Belated bronze just the boost Derval O’Rourke needs to speed recovery from Achilles operation
Medal in the post for injured hurdler as Nevin Yanit to be stripped of Gothenburg gold
Derval O’Rourke, centre, trailing eventual ‘winner’ Nevin Yanit of Turkey, left, in the women’s 100m hurdles final at the European Indoor Athletics Championships in Gothenburg in March. Photograph: Morgan Treacy/Inpho
For Derval O’Rourke, winning another European Indoor bronze medal will be worth the wait, if only in terms of inner satisfaction.
With confirmation that old rival Nevin Yanit has been banned for two years by the Turkish Athletics Federation (TAF), following a positive doping test given last February, O’Rourke will be automatically promoted to the bronze medal position from the 60 metres hurdles in Gothenburg, in March:.
Yanit won the gold medal, but that will be now stripped, given both the findings and timing of her doping offence.
The only thing unclear is when O’Rourke will get her hands on her latest big race medal – her fifth in senior competition, with Sonia O’Sullivan the only Irish athlete to win more than that on the track, with eight.
Winning a medal in these circumstances is also new territory for Athletics Ireland, who have at least begun the process of getting O’Rourke officially promoted to bronze.
“European Athletics has not yet received notification of the official sanction from the IAAF, and can’t make an official comment until that occurs,” said Athletics Ireland spokesman Kenneth Kiernan.
“We will continue to communicate with European Athletics and the IAAF in order to establish the implications of this development and will urge the international federations to bring clarity to the situation as soon as possible.”
Yanit also won the European outdoor 100 metres hurdles last summer, defending the title won in Barcelona in 2010, when she also edged O’Rourke into the silver medal position.
It’s unlikely those titles will also be stripped, unless the athlete herself admits further guilt, unlikelier still, although the TAF have left no doubt about the seriousness of the offence – confirming by the A and B samples tested positive.
O’Rourke has been stoically accepting of the matter, admitting she had doubts about Yanit, going back to 2010, but that no athlete could afford to surrender to the idea that their rivals might be cheating.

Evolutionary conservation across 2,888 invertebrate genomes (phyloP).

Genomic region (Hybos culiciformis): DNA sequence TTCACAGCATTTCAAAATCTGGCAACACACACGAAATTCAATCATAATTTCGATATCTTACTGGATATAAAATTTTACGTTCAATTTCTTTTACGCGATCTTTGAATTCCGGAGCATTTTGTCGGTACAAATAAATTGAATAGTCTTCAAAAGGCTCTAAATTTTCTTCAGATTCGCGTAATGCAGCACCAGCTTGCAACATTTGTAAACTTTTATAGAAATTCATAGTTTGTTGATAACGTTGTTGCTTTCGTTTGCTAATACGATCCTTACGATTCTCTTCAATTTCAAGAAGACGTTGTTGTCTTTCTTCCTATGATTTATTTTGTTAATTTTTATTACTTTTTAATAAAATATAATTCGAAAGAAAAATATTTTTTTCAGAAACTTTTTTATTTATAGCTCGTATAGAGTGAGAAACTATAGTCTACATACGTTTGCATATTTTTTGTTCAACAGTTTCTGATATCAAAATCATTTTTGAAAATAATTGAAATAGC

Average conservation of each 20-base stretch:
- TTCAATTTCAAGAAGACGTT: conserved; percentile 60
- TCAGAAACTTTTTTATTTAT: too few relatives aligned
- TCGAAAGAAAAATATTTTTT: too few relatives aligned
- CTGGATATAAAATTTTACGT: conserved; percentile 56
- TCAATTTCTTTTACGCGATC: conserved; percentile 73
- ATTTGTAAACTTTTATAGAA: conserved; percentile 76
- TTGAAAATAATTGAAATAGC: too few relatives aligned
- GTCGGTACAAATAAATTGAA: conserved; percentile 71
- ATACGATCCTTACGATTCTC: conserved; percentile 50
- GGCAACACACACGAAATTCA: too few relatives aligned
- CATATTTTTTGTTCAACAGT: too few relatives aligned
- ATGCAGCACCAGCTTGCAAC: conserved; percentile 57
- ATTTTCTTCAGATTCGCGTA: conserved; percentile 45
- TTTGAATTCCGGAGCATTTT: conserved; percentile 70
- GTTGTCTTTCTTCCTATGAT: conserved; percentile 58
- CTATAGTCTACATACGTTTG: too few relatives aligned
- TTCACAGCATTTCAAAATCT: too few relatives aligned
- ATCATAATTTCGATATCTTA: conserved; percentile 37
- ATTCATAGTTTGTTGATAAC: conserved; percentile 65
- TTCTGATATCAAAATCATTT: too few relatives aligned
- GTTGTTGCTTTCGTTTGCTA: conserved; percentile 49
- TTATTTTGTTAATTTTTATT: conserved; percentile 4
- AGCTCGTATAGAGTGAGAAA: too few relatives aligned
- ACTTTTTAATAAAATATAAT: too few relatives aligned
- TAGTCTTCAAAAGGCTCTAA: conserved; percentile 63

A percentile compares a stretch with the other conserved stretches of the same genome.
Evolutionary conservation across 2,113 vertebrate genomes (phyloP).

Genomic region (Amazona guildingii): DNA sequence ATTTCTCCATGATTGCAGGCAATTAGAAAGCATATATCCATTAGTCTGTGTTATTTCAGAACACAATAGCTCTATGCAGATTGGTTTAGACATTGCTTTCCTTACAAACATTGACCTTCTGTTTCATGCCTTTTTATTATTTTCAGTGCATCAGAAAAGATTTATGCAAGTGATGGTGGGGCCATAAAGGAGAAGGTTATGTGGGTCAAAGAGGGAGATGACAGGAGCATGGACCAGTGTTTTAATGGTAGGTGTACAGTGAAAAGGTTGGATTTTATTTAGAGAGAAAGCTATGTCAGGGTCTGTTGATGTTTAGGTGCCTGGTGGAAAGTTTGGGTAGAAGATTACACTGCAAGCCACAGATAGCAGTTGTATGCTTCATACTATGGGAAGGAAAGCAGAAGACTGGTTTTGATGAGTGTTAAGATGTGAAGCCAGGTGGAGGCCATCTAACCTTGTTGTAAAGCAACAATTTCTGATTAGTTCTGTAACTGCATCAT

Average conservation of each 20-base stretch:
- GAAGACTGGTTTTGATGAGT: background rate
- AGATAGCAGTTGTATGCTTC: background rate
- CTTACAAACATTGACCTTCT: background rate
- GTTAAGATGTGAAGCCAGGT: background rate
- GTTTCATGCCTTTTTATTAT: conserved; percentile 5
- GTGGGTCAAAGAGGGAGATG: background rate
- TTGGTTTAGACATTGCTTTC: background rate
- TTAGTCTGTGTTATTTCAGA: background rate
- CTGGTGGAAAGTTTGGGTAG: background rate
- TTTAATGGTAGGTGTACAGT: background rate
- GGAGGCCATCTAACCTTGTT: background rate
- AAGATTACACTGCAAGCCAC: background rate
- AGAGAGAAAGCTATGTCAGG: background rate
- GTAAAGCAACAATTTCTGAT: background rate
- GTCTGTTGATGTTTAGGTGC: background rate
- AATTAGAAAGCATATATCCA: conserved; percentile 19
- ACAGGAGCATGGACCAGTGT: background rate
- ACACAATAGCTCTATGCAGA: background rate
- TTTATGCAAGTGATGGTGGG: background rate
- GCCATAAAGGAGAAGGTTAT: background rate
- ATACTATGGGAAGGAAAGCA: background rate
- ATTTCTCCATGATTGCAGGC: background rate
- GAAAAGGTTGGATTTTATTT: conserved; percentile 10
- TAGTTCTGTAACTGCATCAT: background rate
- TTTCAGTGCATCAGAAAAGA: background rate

Not that she could hide satisfaction on hearing the news yesterday: “Delighted Nevin Yanit has finally been given a drugs ban,” she said. “It’s the very least that should happen.”
“There was talk since 2010, when she won gold, so it wasn’t really a surprise to me,” she also said recently. “But I never thought about it, because I think sometimes you can start using that as an excuse, ‘Oh my god, everyone’s on drugs’. . . you have a get out jail card with yourself in terms of performance.
“But I go back in my head to 2010, when she beat me for a European outdoor gold, well, an outdoor European gold is huge in our sport.”
Indeed it is – although is some ways O’Rourke will now be considered to have won that title, given Yanit’s now tainted record.
She was one of eight Turkish athletes deliberately tracked by the IAAF’s the new biological passport testing methods, which trace the blood samples of athletes over an extended period of time, rather than just a one-off sample.
Yanit had earned a reputation for peaking at the major championship with surreally perfect timing, when often under-performing at other stages of the season.
Her winning time of 7.89 seconds in Gothenburg was a national record and European-leading time: Alina Talay of Belarus was second – and will thus be promoted to gold, followed by Veronica Borsi of Italy, who will now get silver, with O’Rourke posting her season’s best of 7.95 seconds in fourth, finishing just 0.01seconds behind Borsi.
At 32, and recovering from an Achilles operation which ruled her out of the World Championships in Moscow, promotion to bronze will give O’Rourke further incentive to stay competing through 2014, including the European Championships set for Zurich.
It may also help restore some of the funding she lost at the start of this year, when her podium grant of €40,000 was cut to just €12,000.
Interestingly, this latest Turkish doping scandal coincides with Istanbul’s bid for the 2020 Olympics, competing against Tokyo and Madrid – with that decision being made on Saturday week.
Earlier this month, TAF suspended 31 other athletes for using banned substances (including two teenagers), and TAF chairman Mehmet Terzi stepped down from his post over these and related incidents.
“Any athlete found to have cheated will be punished to the full extent of Turkey’s comprehensive and rigorously enforced anti-doping legislation, other laws and in accordance with international anti-doping practices”, he said.